For the first twenty years of a thirty-year mortgage the principal still owed declines very slowly. The decline then accelerates and over the last two or three years the principal diminishes very rapidly. There are a number of classic anecdotes to illustrate this quality of compounding interest and exponential growth. An Indian king wished to reward the inventor of the game of chess. The inventor asked for one grain of rice on the first square of the chessboard and that the amount be doubled from one square to the next until all the squares were covered. The king readily agreed, since it seemed a small price to pay. The trouble was that by the time it came to the twenty-first square more than a million grains were required and after the forty-first square (which required more than a trillion grains) there simply was not enough rice in the world to cover the remaining squares.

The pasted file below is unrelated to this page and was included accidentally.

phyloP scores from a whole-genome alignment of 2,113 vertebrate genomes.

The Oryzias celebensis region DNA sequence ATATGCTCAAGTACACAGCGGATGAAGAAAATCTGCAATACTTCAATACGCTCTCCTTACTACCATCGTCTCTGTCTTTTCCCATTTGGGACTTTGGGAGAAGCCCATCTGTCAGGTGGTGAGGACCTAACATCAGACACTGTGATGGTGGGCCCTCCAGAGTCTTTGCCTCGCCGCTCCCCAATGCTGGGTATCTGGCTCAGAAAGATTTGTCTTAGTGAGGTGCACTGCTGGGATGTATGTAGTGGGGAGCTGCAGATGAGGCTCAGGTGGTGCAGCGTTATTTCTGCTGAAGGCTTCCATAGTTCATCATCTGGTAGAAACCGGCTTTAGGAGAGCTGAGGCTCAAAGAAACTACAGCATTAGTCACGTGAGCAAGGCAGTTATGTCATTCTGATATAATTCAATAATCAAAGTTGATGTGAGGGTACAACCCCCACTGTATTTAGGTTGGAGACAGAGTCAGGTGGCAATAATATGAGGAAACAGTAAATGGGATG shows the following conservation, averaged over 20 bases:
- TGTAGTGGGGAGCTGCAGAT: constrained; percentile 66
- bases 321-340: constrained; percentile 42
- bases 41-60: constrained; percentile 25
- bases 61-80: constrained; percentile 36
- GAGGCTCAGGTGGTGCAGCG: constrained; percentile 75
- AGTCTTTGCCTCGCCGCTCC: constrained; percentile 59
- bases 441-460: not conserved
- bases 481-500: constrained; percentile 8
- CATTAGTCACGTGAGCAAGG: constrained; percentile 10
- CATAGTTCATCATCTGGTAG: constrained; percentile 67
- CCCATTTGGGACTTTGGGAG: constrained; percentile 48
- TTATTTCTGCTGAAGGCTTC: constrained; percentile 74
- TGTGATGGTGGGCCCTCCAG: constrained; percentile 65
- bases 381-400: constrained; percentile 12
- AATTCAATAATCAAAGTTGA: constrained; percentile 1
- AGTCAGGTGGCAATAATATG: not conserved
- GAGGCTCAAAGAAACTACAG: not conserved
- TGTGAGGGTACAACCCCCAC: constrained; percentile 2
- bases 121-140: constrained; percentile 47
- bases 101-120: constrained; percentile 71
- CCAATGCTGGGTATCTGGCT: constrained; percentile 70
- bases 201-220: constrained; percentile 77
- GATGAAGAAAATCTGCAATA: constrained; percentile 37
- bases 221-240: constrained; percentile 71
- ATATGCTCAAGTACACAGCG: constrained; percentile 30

To keep to a satisfactory growth rate right now would mean finding profitable investment opportunities for an extra nearly $2 trillion compared to the ‘mere’ $6 billion that was needed in 1970. By the time 2030 rolls around, when estimates suggest the global economy should be more than $96 trillion, profitable investment opportunities of close to $3 trillion will be needed. Thereafter the numbers become astronomical. It is as if we are on the twenty-first square of the chessboard and cannot get off. It just does not look a feasible growth trajectory, at least from where we sit now. Imagined physically, the enormous expansions in physical infrastructures, in urbanisation, in workforces, in consumption and in production capacities that have occurred since the 1970s until now will have to be dwarfed into insignificance over the coming generation if the compound rate of capital accumulation is to be maintained.
The Silent Intelligence: The Internet of Things by Daniel Kellmereit, Daniel Obodovski